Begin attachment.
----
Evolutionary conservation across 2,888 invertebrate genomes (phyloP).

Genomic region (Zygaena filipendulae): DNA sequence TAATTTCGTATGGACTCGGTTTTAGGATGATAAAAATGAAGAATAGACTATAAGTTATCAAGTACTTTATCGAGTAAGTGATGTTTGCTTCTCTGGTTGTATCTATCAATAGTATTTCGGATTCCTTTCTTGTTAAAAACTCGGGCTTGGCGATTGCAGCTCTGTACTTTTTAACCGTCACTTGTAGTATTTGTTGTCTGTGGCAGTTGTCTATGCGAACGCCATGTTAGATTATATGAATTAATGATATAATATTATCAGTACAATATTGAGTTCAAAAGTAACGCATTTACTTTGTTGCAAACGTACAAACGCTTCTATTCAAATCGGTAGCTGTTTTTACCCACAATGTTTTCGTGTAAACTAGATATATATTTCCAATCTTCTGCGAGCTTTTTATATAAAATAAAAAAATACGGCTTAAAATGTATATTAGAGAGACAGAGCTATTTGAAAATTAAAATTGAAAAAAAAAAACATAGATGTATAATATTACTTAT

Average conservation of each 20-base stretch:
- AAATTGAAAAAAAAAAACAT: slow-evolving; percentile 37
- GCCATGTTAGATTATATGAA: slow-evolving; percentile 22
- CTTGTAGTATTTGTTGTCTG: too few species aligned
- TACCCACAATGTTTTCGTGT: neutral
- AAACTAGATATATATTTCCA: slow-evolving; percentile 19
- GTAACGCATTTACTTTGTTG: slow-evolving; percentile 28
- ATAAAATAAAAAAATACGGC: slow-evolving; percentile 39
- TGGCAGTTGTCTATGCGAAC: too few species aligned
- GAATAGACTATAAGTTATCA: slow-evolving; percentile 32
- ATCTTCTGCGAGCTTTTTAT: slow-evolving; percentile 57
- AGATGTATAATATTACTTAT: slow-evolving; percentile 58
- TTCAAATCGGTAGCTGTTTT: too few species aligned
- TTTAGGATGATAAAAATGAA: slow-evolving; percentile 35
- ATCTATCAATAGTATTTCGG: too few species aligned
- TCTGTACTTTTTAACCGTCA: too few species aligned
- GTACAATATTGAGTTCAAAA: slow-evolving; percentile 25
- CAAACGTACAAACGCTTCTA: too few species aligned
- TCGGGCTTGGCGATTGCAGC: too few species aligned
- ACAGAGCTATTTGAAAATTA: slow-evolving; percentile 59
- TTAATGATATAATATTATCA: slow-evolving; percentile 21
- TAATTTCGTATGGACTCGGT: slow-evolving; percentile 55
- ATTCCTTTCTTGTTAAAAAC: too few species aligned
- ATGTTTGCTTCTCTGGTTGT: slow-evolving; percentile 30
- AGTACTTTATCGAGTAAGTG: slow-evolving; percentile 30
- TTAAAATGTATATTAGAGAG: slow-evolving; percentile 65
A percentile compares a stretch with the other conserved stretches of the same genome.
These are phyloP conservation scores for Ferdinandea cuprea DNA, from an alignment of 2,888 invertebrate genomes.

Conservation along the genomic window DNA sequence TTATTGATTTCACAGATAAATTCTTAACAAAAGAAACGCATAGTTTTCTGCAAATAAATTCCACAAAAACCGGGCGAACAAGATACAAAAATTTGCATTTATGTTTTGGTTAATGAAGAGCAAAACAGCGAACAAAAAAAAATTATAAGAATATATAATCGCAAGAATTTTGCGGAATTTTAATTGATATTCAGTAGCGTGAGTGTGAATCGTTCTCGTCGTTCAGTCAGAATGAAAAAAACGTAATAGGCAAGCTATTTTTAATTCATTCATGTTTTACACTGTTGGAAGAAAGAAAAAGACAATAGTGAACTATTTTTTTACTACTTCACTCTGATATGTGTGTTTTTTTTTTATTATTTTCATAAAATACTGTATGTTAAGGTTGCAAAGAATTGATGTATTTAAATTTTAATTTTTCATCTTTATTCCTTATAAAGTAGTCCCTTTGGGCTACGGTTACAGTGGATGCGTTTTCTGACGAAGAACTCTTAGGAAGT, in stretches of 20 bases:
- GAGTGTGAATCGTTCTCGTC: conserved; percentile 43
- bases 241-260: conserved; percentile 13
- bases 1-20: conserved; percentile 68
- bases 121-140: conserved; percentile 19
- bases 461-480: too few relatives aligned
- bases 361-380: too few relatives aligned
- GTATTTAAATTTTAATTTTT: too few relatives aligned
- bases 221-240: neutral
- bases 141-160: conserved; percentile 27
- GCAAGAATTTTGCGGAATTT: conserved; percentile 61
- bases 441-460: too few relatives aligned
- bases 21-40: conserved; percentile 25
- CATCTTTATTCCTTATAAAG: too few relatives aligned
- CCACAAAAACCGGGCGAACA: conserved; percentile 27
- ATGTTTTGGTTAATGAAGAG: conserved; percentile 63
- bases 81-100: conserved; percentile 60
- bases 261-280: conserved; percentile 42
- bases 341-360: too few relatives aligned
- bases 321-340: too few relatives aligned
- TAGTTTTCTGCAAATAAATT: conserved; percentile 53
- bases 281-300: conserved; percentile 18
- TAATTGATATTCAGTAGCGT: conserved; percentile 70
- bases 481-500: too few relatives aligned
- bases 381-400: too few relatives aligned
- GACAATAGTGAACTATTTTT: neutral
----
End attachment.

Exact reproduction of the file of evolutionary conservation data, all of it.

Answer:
Evolutionary conservation across 2,888 invertebrate genomes (phyloP).

Genomic region (Zygaena filipendulae): DNA sequence TAATTTCGTATGGACTCGGTTTTAGGATGATAAAAATGAAGAATAGACTATAAGTTATCAAGTACTTTATCGAGTAAGTGATGTTTGCTTCTCTGGTTGTATCTATCAATAGTATTTCGGATTCCTTTCTTGTTAAAAACTCGGGCTTGGCGATTGCAGCTCTGTACTTTTTAACCGTCACTTGTAGTATTTGTTGTCTGTGGCAGTTGTCTATGCGAACGCCATGTTAGATTATATGAATTAATGATATAATATTATCAGTACAATATTGAGTTCAAAAGTAACGCATTTACTTTGTTGCAAACGTACAAACGCTTCTATTCAAATCGGTAGCTGTTTTTACCCACAATGTTTTCGTGTAAACTAGATATATATTTCCAATCTTCTGCGAGCTTTTTATATAAAATAAAAAAATACGGCTTAAAATGTATATTAGAGAGACAGAGCTATTTGAAAATTAAAATTGAAAAAAAAAAACATAGATGTATAATATTACTTAT

Average conservation of each 20-base stretch:
- AAATTGAAAAAAAAAAACAT: slow-evolving; percentile 37
- GCCATGTTAGATTATATGAA: slow-evolving; percentile 22
- CTTGTAGTATTTGTTGTCTG: too few species aligned
- TACCCACAATGTTTTCGTGT: neutral
- AAACTAGATATATATTTCCA: slow-evolving; percentile 19
- GTAACGCATTTACTTTGTTG: slow-evolving; percentile 28
- ATAAAATAAAAAAATACGGC: slow-evolving; percentile 39
- TGGCAGTTGTCTATGCGAAC: too few species aligned
- GAATAGACTATAAGTTATCA: slow-evolving; percentile 32
- ATCTTCTGCGAGCTTTTTAT: slow-evolving; percentile 57
- AGATGTATAATATTACTTAT: slow-evolving; percentile 58
- TTCAAATCGGTAGCTGTTTT: too few species aligned
- TTTAGGATGATAAAAATGAA: slow-evolving; percentile 35
- ATCTATCAATAGTATTTCGG: too few species aligned
- TCTGTACTTTTTAACCGTCA: too few species aligned
- GTACAATATTGAGTTCAAAA: slow-evolving; percentile 25
- CAAACGTACAAACGCTTCTA: too few species aligned
- TCGGGCTTGGCGATTGCAGC: too few species aligned
- ACAGAGCTATTTGAAAATTA: slow-evolving; percentile 59
- TTAATGATATAATATTATCA: slow-evolving; percentile 21
- TAATTTCGTATGGACTCGGT: slow-evolving; percentile 55
- ATTCCTTTCTTGTTAAAAAC: too few species aligned
- ATGTTTGCTTCTCTGGTTGT: slow-evolving; percentile 30
- AGTACTTTATCGAGTAAGTG: slow-evolving; percentile 30
- TTAAAATGTATATTAGAGAG: slow-evolving; percentile 65
A percentile compares a stretch with the other conserved stretches of the same genome.
These are phyloP conservation scores for Ferdinandea cuprea DNA, from an alignment of 2,888 invertebrate genomes.

Conservation along the genomic window DNA sequence TTATTGATTTCACAGATAAATTCTTAACAAAAGAAACGCATAGTTTTCTGCAAATAAATTCCACAAAAACCGGGCGAACAAGATACAAAAATTTGCATTTATGTTTTGGTTAATGAAGAGCAAAACAGCGAACAAAAAAAAATTATAAGAATATATAATCGCAAGAATTTTGCGGAATTTTAATTGATATTCAGTAGCGTGAGTGTGAATCGTTCTCGTCGTTCAGTCAGAATGAAAAAAACGTAATAGGCAAGCTATTTTTAATTCATTCATGTTTTACACTGTTGGAAGAAAGAAAAAGACAATAGTGAACTATTTTTTTACTACTTCACTCTGATATGTGTGTTTTTTTTTTATTATTTTCATAAAATACTGTATGTTAAGGTTGCAAAGAATTGATGTATTTAAATTTTAATTTTTCATCTTTATTCCTTATAAAGTAGTCCCTTTGGGCTACGGTTACAGTGGATGCGTTTTCTGACGAAGAACTCTTAGGAAGT, in stretches of 20 bases:
- GAGTGTGAATCGTTCTCGTC: conserved; percentile 43
- bases 241-260: conserved; percentile 13
- bases 1-20: conserved; percentile 68
- bases 121-140: conserved; percentile 19
- bases 461-480: too few relatives aligned
- bases 361-380: too few relatives aligned
- GTATTTAAATTTTAATTTTT: too few relatives aligned
- bases 221-240: neutral
- bases 141-160: conserved; percentile 27
- GCAAGAATTTTGCGGAATTT: conserved; percentile 61
- bases 441-460: too few relatives aligned
- bases 21-40: conserved; percentile 25
- CATCTTTATTCCTTATAAAG: too few relatives aligned
- CCACAAAAACCGGGCGAACA: conserved; percentile 27
- ATGTTTTGGTTAATGAAGAG: conserved; percentile 63
- bases 81-100: conserved; percentile 60
- bases 261-280: conserved; percentile 42
- bases 341-360: too few relatives aligned
- bases 321-340: too few relatives aligned
- TAGTTTTCTGCAAATAAATT: conserved; percentile 53
- bases 281-300: conserved; percentile 18
- TAATTGATATTCAGTAGCGT: conserved; percentile 70
- bases 481-500: too few relatives aligned
- bases 381-400: too few relatives aligned
- GACAATAGTGAACTATTTTT: neutral